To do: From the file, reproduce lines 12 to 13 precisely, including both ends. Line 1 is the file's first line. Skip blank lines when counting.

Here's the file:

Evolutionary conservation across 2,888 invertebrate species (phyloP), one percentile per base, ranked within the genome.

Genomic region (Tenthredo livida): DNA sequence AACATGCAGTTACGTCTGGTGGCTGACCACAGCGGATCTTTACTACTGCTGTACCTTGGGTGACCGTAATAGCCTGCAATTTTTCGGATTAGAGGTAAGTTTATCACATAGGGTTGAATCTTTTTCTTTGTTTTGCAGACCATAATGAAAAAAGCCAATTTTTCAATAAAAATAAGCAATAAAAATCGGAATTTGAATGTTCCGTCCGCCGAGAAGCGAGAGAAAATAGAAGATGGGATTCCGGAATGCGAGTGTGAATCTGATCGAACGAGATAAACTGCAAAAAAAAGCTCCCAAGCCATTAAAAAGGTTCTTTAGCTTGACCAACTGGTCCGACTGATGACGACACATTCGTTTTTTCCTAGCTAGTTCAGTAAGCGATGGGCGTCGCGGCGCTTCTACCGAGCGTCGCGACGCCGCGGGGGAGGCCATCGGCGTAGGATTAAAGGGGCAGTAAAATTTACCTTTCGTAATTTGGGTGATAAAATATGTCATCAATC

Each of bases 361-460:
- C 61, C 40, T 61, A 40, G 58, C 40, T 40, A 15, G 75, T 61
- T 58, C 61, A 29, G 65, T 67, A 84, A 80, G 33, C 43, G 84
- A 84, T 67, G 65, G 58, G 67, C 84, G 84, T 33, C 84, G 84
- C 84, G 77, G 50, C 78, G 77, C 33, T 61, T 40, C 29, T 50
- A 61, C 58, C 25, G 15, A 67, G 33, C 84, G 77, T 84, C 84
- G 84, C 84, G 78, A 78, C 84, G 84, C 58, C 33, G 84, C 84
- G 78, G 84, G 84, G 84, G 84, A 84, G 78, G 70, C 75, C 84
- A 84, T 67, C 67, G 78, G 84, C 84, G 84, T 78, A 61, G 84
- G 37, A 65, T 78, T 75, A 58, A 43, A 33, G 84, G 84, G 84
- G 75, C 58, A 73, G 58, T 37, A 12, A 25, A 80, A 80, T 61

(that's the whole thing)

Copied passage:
- G 37, A 65, T 78, T 75, A 58, A 43, A 33, G 84, G 84, G 84
- G 75, C 58, A 73, G 58, T 37, A 12, A 25, A 80, A 80, T 61